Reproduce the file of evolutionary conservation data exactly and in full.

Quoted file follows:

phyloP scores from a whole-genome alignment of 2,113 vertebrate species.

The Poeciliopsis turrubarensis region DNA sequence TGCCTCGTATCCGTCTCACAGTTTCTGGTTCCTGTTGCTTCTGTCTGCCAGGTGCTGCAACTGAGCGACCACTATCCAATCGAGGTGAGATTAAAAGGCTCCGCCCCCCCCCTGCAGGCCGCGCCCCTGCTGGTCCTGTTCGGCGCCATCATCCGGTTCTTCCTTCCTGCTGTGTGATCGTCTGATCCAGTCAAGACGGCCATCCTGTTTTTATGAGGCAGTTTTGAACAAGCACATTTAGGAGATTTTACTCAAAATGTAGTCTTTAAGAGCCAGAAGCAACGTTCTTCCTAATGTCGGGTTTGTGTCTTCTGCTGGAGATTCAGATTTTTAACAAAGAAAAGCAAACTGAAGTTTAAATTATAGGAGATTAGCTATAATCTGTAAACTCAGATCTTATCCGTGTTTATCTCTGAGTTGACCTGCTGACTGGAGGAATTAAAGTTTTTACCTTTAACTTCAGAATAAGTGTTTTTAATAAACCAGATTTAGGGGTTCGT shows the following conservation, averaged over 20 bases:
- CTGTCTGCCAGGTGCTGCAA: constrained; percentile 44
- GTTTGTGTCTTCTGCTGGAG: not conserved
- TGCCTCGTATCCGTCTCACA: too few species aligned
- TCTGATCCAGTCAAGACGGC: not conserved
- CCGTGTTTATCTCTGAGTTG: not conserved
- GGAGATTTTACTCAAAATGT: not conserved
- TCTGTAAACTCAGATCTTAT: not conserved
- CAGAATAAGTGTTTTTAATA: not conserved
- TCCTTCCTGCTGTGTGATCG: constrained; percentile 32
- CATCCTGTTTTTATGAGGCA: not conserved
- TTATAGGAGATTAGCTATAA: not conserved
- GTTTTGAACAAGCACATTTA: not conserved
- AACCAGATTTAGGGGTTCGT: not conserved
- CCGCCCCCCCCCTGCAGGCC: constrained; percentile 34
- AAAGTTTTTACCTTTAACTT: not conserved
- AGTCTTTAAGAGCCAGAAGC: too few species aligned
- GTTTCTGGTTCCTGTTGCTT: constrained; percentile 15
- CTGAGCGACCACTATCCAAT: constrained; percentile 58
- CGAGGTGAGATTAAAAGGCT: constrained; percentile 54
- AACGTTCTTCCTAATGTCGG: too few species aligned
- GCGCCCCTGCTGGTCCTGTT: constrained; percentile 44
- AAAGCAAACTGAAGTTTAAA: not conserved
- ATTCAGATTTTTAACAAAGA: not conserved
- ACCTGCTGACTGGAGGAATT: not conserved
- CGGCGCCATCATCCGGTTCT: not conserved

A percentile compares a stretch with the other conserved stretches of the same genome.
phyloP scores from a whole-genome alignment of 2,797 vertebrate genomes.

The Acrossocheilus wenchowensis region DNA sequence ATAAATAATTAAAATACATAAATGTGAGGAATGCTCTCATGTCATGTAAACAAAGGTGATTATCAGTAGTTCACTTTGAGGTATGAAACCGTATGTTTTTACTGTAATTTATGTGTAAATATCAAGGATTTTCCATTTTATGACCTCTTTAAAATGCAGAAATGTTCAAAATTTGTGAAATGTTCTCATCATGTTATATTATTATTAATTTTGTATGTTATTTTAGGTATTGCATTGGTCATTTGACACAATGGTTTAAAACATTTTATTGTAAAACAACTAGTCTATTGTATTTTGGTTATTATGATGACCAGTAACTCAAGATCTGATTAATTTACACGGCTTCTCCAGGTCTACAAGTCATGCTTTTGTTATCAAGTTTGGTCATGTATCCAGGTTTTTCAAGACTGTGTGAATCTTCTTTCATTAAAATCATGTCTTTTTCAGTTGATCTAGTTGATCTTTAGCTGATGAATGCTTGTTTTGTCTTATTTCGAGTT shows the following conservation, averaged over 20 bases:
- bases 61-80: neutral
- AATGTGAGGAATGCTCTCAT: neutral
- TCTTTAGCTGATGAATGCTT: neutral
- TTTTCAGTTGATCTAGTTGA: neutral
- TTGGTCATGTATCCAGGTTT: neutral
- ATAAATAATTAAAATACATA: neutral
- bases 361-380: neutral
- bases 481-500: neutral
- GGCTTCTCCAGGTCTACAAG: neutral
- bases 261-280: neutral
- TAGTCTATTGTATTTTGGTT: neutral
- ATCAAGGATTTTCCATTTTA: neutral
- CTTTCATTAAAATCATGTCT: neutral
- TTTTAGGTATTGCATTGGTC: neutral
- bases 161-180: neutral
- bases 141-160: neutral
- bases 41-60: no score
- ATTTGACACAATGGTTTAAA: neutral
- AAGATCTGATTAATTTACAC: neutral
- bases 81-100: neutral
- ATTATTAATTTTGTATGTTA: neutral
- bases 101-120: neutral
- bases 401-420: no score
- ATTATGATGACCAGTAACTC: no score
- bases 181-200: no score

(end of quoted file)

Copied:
phyloP scores from a whole-genome alignment of 2,113 vertebrate species.

The Poeciliopsis turrubarensis region DNA sequence TGCCTCGTATCCGTCTCACAGTTTCTGGTTCCTGTTGCTTCTGTCTGCCAGGTGCTGCAACTGAGCGACCACTATCCAATCGAGGTGAGATTAAAAGGCTCCGCCCCCCCCCTGCAGGCCGCGCCCCTGCTGGTCCTGTTCGGCGCCATCATCCGGTTCTTCCTTCCTGCTGTGTGATCGTCTGATCCAGTCAAGACGGCCATCCTGTTTTTATGAGGCAGTTTTGAACAAGCACATTTAGGAGATTTTACTCAAAATGTAGTCTTTAAGAGCCAGAAGCAACGTTCTTCCTAATGTCGGGTTTGTGTCTTCTGCTGGAGATTCAGATTTTTAACAAAGAAAAGCAAACTGAAGTTTAAATTATAGGAGATTAGCTATAATCTGTAAACTCAGATCTTATCCGTGTTTATCTCTGAGTTGACCTGCTGACTGGAGGAATTAAAGTTTTTACCTTTAACTTCAGAATAAGTGTTTTTAATAAACCAGATTTAGGGGTTCGT shows the following conservation, averaged over 20 bases:
- CTGTCTGCCAGGTGCTGCAA: constrained; percentile 44
- GTTTGTGTCTTCTGCTGGAG: not conserved
- TGCCTCGTATCCGTCTCACA: too few species aligned
- TCTGATCCAGTCAAGACGGC: not conserved
- CCGTGTTTATCTCTGAGTTG: not conserved
- GGAGATTTTACTCAAAATGT: not conserved
- TCTGTAAACTCAGATCTTAT: not conserved
- CAGAATAAGTGTTTTTAATA: not conserved
- TCCTTCCTGCTGTGTGATCG: constrained; percentile 32
- CATCCTGTTTTTATGAGGCA: not conserved
- TTATAGGAGATTAGCTATAA: not conserved
- GTTTTGAACAAGCACATTTA: not conserved
- AACCAGATTTAGGGGTTCGT: not conserved
- CCGCCCCCCCCCTGCAGGCC: constrained; percentile 34
- AAAGTTTTTACCTTTAACTT: not conserved
- AGTCTTTAAGAGCCAGAAGC: too few species aligned
- GTTTCTGGTTCCTGTTGCTT: constrained; percentile 15
- CTGAGCGACCACTATCCAAT: constrained; percentile 58
- CGAGGTGAGATTAAAAGGCT: constrained; percentile 54
- AACGTTCTTCCTAATGTCGG: too few species aligned
- GCGCCCCTGCTGGTCCTGTT: constrained; percentile 44
- AAAGCAAACTGAAGTTTAAA: not conserved
- ATTCAGATTTTTAACAAAGA: not conserved
- ACCTGCTGACTGGAGGAATT: not conserved
- CGGCGCCATCATCCGGTTCT: not conserved

A percentile compares a stretch with the other conserved stretches of the same genome.
phyloP scores from a whole-genome alignment of 2,797 vertebrate genomes.

The Acrossocheilus wenchowensis region DNA sequence ATAAATAATTAAAATACATAAATGTGAGGAATGCTCTCATGTCATGTAAACAAAGGTGATTATCAGTAGTTCACTTTGAGGTATGAAACCGTATGTTTTTACTGTAATTTATGTGTAAATATCAAGGATTTTCCATTTTATGACCTCTTTAAAATGCAGAAATGTTCAAAATTTGTGAAATGTTCTCATCATGTTATATTATTATTAATTTTGTATGTTATTTTAGGTATTGCATTGGTCATTTGACACAATGGTTTAAAACATTTTATTGTAAAACAACTAGTCTATTGTATTTTGGTTATTATGATGACCAGTAACTCAAGATCTGATTAATTTACACGGCTTCTCCAGGTCTACAAGTCATGCTTTTGTTATCAAGTTTGGTCATGTATCCAGGTTTTTCAAGACTGTGTGAATCTTCTTTCATTAAAATCATGTCTTTTTCAGTTGATCTAGTTGATCTTTAGCTGATGAATGCTTGTTTTGTCTTATTTCGAGTT shows the following conservation, averaged over 20 bases:
- bases 61-80: neutral
- AATGTGAGGAATGCTCTCAT: neutral
- TCTTTAGCTGATGAATGCTT: neutral
- TTTTCAGTTGATCTAGTTGA: neutral
- TTGGTCATGTATCCAGGTTT: neutral
- ATAAATAATTAAAATACATA: neutral
- bases 361-380: neutral
- bases 481-500: neutral
- GGCTTCTCCAGGTCTACAAG: neutral
- bases 261-280: neutral
- TAGTCTATTGTATTTTGGTT: neutral
- ATCAAGGATTTTCCATTTTA: neutral
- CTTTCATTAAAATCATGTCT: neutral
- TTTTAGGTATTGCATTGGTC: neutral
- bases 161-180: neutral
- bases 141-160: neutral
- bases 41-60: no score
- ATTTGACACAATGGTTTAAA: neutral
- AAGATCTGATTAATTTACAC: neutral
- bases 81-100: neutral
- ATTATTAATTTTGTATGTTA: neutral
- bases 101-120: neutral
- bases 401-420: no score
- ATTATGATGACCAGTAACTC: no score
- bases 181-200: no score